A case study on this is a recent multiple local listing I did for a client, we set up a blog specifically to rank for one of his offices in Florida. I themed about 20% with related (not relevant–how about that) local mentions and close variant keywords. In less than two days, we were ranking in third position on Google organic. In the other hand, It took about two weeks to show up on Google maps. What this means is that the blog was faster on ranking than the submission we did to Google maps.

Another option is to use SCRM. CRM (customer relationship management) is actually evolving to SCRM (Social CRM). More than a tool, Social CRM is a shift we are seeing in behavioral and interaction based not technology driven. We can see from the diagram below what this evolution means to both the company and the customer. It could be confusing for some web developers to understand that applying social elements and using CRM systems is not longer a one way street task anymore. Websites now at days need to be adapt to serve the demand for the new generation of social customers/users.


Lean LSA modeling method

“Latent Semantic Analysis (LSA) is a theory and method for extracting and representing the contextual-usage meaning of words by statistical computations applied to a large corpus of text.” Explains U.C.

It is essential that you understand the LSA modeling methods before using semantic applications on a website. A good way to start learning LSA is by checking the study conducted by the University of Colorado on LSA.

Apply the SVD to a term document matrix

- The intermediate dimensions correspond to “topics”

- Terms that usually occur together get bundled (synonyms)

- Terms having several meanings get assigned to several topics (polysemes)

What do we need?

- How to relate single terms to topics

- How to relate documents to topics

- How to relate query terms to topics

Note: It’s good to remember that LSI is only one of many types of NLP.

Again, providing valuable and relevant content but mixed with new semantic tactics. This is the new SEO.

Read this article on how Google Explains Social Links Are Better Than Link Building. One of the many factors semantic has changed the web for good.

Related news and articles:

More about the term Semantic Search

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Semantic search

From Wikipedia, the free encyclopedia

Semantic search seeks to improve search accuracy by understanding searcher intent and the contextual meaning of terms as they appear in the searchable dataspace, whether on the Web or within a closed system, to generate more relevant results. Author Seth Grimes lists “11 approaches that join semantics to search”[1], and Hildebrand et al. [2] provide an overview that lists semantic search systems and identifies other uses of semantics in the search process.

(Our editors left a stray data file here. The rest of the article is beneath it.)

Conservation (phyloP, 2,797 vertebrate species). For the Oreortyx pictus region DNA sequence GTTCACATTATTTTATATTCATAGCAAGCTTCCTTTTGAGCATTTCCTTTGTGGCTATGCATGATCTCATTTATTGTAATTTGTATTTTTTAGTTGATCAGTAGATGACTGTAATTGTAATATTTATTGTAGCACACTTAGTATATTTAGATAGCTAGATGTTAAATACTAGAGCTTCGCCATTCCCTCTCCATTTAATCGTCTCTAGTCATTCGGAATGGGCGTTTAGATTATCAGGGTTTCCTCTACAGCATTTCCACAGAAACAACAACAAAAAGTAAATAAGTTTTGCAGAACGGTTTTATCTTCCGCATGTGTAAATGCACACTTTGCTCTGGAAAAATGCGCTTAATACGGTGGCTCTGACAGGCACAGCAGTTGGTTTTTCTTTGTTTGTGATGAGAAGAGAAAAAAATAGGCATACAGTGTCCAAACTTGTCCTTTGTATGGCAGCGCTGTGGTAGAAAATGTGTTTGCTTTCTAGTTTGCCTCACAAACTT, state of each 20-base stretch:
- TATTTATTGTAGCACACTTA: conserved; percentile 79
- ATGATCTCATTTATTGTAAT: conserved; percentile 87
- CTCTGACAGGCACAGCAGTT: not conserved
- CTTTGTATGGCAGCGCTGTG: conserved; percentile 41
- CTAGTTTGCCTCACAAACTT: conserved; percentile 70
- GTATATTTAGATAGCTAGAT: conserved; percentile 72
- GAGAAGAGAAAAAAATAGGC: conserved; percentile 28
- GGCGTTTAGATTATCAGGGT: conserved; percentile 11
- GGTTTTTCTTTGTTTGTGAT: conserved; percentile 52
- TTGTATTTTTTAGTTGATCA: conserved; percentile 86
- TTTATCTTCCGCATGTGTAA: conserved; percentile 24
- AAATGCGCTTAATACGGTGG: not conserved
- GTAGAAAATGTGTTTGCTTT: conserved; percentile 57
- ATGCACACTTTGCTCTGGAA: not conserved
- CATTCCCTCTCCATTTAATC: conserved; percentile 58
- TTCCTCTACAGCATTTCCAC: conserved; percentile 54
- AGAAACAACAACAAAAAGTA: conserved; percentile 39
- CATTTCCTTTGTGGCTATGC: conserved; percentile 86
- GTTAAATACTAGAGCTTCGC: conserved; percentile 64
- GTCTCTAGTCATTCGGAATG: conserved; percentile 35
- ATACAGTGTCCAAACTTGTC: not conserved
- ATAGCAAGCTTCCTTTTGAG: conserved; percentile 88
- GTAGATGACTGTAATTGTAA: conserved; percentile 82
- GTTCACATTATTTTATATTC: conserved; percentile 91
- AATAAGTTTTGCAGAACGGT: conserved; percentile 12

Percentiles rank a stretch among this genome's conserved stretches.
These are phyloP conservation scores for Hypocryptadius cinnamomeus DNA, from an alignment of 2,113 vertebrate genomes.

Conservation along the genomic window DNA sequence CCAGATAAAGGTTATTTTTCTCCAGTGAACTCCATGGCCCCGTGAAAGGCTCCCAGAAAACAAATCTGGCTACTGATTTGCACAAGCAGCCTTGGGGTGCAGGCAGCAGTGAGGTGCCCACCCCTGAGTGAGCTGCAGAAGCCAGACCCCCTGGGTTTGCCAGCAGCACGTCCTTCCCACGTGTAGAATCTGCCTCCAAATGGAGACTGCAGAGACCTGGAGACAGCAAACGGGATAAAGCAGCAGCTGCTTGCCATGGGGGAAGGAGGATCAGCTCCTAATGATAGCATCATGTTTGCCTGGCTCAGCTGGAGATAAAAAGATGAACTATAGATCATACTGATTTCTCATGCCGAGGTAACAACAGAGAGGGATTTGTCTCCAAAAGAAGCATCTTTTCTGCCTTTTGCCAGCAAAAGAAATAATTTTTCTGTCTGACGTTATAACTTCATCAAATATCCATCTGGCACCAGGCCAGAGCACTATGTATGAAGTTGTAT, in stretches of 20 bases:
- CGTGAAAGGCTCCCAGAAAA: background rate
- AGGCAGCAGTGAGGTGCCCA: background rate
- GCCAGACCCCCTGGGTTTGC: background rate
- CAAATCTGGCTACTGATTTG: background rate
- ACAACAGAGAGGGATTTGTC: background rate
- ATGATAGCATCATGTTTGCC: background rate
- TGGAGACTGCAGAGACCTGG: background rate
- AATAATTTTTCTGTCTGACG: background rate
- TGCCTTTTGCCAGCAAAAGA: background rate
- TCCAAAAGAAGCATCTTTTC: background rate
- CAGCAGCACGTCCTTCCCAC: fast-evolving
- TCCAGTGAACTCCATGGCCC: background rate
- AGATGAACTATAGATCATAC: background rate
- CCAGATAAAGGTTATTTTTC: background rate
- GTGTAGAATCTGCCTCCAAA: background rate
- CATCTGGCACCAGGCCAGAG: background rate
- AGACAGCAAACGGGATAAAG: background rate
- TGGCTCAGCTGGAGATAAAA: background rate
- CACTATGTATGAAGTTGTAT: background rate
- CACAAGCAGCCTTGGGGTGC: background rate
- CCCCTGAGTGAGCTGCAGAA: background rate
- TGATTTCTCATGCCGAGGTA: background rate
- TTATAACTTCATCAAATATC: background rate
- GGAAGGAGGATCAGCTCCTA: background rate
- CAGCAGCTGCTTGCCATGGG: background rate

Guha et al.[3] distinguish two major forms of search: Navigational and Research. In navigational search, the user is using the search engine as a navigation tool to navigate to a particular intended document. Semantic Search is not applicable to navigational searches. In Research Search, the user provides the search engine with a phrase which is intended to denote an object about which the user is trying to gather/research information. There is no particular document which the user knows about that s/he is trying to get to. Rather, the user is trying to locate a number of documents which together will give him/her the information s/he is trying to find. Semantic Search lends itself well here.

Rather than using ranking algorithms such as Google’s PageRank to predict relevancy, Semantic Search uses semantics, or the science of meaning in language, to produce highly relevant search results. In most cases, the goal is to deliver the information queried by a user rather than have a user sort through a list of loosely related keyword results.

Other authors primarily regard semantic search as a set of techniques for retrieving knowledge from richly structured data sources like ontologies as found on the Semantic Web [4]. Such technologies enable the formal articulation of domain knowledge at a high level of expressiveness and could enable the user to specify his intent in more detail at query time.

Semantic search seeks to improve search accuracy by understanding searcher intent and the contextual meaning of terms as they appear in the searchable dataspace, whether on the Web or within a closed system, to generate more relevant results. Author Seth Grimes lists “11 approaches that join semantics to search”[1], and Hildebrand et al. [2] provide an overview that lists semantic search systems and identifies other uses of semantics in the search process.

Guha et al.[3] distinguish two major forms of search: Navigational and Research. In navigational search, the user is using the search engine as a navigation tool to navigate to a particular intended document. Semantic Search is not applicable to navigational searches. In Research Search, the user provides the search engine with a phrase which is intended to denote an object about which the user is trying to gather/research information. There is no particular document which the user knows about that s/he is trying to get to. Rather, the user is trying to locate a number of documents which together will give him/her the information s/he is trying to find. Semantic Search lends itself well here.

Rather than using ranking algorithms such as Google’s PageRank to predict relevancy, Semantic Search uses semantics, or the science of meaning in language, to produce highly relevant search results. In most cases, the goal is to deliver the information queried by a user rather than have a user sort through a list of loosely related keyword results.

Other authors primarily regard semantic search as a set of techniques for retrieving knowledge from richly structured data sources like ontologies as found on the Semantic Web [4]. Such technologies enable the formal articulation of domain knowledge at a high level of expressiveness and could enable the user to specify his intent in more detail at query time.

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admin Internet Marketing, SEO 3.0, Search Marketing , ,

  • http://twitter.com/Spinecor_brace Dr. Marc Lamantia

    This information is very good! didn’t know about semantic. Thx.

  • samirthukral

    hi
    Thank you for u'r post

    Samir Thukral

  • samirthukral

    Hai

    Nice post

  • AVV

    Thats interesting!

  • AVV

    Nice article Mary, thanks